In the 15th century here was the home of the Pastons. After an extensive fire in 1507 a new house was erected on this site by Augustine Steward, who was deputy Mayor in 1549 at the time of Kett's Rebellion. Queen Elizabeth I is said to have watched a pageant from the existing rear first-floor window of the building. It is now the home of the Strangers Club.
Elm Hill 24 rear [1657] 1937-05-29
Elm Hill 28 [1676] 1937-06-05
A timbered house probably 16c. The upper frontage not brick but of mathematical tiles covering the timbers.
Elm Hill 28 to 30 rear [2370] 1938-05-05
Elm Hill 30 rear [6282] 1983-09-26
Elm Hill 32 [1076] 1936-07-05
Once the home of William Gostling, a 17c Mayor.
Elm Hill 34 to 36 [2715] 1938-08-15
Erected as one large house c1540.
Elm Hill 34 Flint House Georgian doorway [0436] 1935-04-11
Elm Hill Roaches Court [6284] 1983-09-26
Elm Hill 38 [1677] 1937-06-05
Elm Hill 40 former Turkey Cock PH [7496] 1997-09-22

Exchange St:
        From London St / Market Place to St Andrew's St
Lobster Lane, Bedford St

      East side
Exchange St Corn Exchange west side [2513] 1938-06-26
Opened 9th November 1861. Designed by Thomas Barry and H.Butcher. Building contractors Lings and Balls. Roofing contractors Barnard, Bishop and Barnard.
Exchange St 27 former museum [6318] 1984-08-16
Built 1833 to house the Norfolk and Norwich Museum.
Exchange St 29 to 31 Post Office Tavern [2514] 1938-06-26
St Crowche's stone corbel St Andrew St [5123] 1967-02-25
This church, dedicated in honour of the Invention of the Holy Cross, became redundant at the time of the Reformation. It stood across what is now the bottom of Exchange St, and pedestrians had to go round its churchyard to get into St Andrew's. A tavern with the sign of the "Hole in the Wall" was later built partly on the east end. Nothing now remains, but a mediaeval stone corbel set in a flint wall off the north side of St Andrew's St is believed to have come from this church.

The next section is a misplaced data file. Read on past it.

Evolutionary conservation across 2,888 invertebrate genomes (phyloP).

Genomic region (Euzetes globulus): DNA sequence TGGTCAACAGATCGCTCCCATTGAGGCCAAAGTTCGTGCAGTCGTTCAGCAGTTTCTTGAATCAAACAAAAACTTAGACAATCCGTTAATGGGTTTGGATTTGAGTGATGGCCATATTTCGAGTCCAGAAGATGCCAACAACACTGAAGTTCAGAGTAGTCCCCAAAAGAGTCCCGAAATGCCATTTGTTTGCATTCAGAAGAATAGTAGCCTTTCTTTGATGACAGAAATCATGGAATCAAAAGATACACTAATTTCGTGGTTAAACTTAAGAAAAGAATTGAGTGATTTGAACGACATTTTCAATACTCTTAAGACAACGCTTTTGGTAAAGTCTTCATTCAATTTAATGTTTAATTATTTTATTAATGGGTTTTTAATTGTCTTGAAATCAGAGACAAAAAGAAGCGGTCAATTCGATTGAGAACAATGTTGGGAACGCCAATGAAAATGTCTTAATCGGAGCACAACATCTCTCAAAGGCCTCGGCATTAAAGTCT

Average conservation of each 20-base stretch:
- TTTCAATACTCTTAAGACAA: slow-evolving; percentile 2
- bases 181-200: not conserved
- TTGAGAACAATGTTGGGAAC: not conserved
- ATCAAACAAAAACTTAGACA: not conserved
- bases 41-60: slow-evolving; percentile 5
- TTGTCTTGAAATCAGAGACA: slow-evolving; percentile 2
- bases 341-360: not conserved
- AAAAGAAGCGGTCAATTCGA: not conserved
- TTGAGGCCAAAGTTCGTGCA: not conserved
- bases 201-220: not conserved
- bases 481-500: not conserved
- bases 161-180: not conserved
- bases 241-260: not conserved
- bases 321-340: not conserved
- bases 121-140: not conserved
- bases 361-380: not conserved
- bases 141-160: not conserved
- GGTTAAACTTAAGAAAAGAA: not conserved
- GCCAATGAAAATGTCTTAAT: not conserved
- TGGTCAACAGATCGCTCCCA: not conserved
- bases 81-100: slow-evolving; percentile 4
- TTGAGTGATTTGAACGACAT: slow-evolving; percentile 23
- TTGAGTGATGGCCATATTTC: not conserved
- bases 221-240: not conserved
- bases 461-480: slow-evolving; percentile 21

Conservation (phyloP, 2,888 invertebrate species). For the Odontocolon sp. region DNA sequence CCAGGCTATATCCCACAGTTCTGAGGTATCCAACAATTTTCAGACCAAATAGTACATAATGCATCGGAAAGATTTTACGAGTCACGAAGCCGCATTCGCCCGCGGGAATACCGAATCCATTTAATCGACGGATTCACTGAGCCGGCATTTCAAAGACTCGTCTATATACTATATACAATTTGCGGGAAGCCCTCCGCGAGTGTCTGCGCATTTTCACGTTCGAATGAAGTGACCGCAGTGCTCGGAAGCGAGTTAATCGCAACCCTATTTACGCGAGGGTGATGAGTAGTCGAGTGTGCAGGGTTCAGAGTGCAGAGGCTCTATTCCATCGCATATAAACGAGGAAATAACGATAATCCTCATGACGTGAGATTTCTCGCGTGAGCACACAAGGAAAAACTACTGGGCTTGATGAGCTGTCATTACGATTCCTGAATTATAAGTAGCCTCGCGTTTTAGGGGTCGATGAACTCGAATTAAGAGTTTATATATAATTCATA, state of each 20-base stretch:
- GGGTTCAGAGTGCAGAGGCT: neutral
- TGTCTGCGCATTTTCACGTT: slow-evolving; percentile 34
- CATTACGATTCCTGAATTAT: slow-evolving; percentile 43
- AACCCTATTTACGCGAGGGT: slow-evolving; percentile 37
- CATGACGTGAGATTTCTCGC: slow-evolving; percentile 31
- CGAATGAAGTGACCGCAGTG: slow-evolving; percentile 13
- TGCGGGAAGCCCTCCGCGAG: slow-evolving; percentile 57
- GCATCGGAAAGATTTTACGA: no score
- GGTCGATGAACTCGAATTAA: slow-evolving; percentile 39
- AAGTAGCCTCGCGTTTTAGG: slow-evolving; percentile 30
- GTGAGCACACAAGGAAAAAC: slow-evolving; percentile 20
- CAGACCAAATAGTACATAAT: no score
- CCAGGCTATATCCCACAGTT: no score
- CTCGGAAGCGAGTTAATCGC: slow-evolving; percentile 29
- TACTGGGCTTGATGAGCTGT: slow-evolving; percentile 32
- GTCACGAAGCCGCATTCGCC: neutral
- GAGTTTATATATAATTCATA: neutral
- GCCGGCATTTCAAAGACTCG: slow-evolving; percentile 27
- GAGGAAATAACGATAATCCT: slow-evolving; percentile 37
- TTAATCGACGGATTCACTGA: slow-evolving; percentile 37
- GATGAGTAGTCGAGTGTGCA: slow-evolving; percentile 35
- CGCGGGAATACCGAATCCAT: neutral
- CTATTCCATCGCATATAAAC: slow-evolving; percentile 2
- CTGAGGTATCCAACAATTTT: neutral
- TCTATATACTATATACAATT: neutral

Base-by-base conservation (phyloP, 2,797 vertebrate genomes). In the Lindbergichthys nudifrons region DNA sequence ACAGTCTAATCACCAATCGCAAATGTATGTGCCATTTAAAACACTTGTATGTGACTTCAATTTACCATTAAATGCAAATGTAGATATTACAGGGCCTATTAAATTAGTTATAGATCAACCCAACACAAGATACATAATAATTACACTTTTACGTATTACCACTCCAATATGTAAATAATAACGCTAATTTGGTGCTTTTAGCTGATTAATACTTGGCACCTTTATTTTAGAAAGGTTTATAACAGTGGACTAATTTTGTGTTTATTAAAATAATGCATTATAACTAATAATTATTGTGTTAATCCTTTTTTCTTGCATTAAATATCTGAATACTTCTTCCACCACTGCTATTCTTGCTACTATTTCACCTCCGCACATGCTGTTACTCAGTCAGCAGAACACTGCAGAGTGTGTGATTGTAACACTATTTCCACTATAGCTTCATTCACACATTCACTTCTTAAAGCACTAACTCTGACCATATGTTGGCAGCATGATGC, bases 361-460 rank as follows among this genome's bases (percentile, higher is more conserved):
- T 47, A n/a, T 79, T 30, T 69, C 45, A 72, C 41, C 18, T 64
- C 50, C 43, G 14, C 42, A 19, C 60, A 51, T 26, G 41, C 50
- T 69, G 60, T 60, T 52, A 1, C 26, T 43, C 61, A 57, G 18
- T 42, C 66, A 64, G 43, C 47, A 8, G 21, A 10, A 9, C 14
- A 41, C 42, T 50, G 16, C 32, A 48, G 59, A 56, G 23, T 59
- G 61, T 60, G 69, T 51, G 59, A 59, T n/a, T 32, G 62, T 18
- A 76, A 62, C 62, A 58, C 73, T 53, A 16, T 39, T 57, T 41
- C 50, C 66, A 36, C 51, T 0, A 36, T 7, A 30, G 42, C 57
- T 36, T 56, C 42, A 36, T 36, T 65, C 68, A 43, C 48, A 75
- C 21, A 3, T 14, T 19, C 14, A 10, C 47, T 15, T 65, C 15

West side
Exchange St 2a and left Market Place 10 [6540] 1989-03-25
Exchange St 2 to 22 [4428] 1956-04-23
Rivett and Cozens 1827.
Exchange St 14 collapse [6673] 1991-05-12
Exchange St 14 collapse [6689] 1991-06-02
Collapsed 2nd April 1991, forcing closure of roadway.
Exchange St 24 built 1872 [6319] 1984-09-29
Foundation stone laid 23rd October 1872.
Exchange St Norfolk House east side [4246] 1954-05-12
Erected 1951, architect A.Wright. Modelled from Halmstad Town Hall, Sweden.
Exchange St 34 to 40 rear [6647] 1990-09-28
Flint lower parts of walls.

Farmers Avenue:
        From Red Lion St / Castle Meadow to Cattlemarket St / Rouen Rd (formerly Rising Sun Lane) / Golden Ball St
Orford St, Castle Mall, Castle Gardens, (formerly passing Bell Avenue)
Farmers Avenue 1 and Orford St east side [6269] 1983-07-12
Farmers Avenue 2 to 3 [6446] 1987-04-17
Farmers Avenue 4 Markets office [5151] 1967-08-17
Farmers Avenue bridge for realigned road [6636] 1990-09-03
Bridge over the walkway that will connect the main part of the mall to the St John's Plain section.
Farmers Avenue reopening ceremony [6644] 1990-09-26
Farmers Avenue bridge with decks below [6667] 1991-04-29
Farmers Avenue entrance to new Castle road [6817] 1992-06-07
Farmers Avenue opening of new Castle road [6828] 1992-06-12
Opened by Toni Dutton, chairwoman of Norfolk Museums Committee.
Farmers Avenue Panhard Levassor on new road [6829] 1992-06-12
1899 Panhard Levassor car on loan from Strangers Hall museum, the first car to use the new road.
Farmers Avenue NE side construction [6847] 1992-06-20
Farmers Avenue shops view SE [7036] 1993-07-25
Farmers Avenue shops view NW [7037] 1993-07-25

Farrow Rd:
        From Earlham Rd / Colman Rd to Bowthorpe Rd / Guardian Rd
Farrow Rd at Bowthorpe Rd [B651] 1933-07-30
Guardian Rd beyond.

Next street: Fishergate

Text and photographs copyright George Plunkett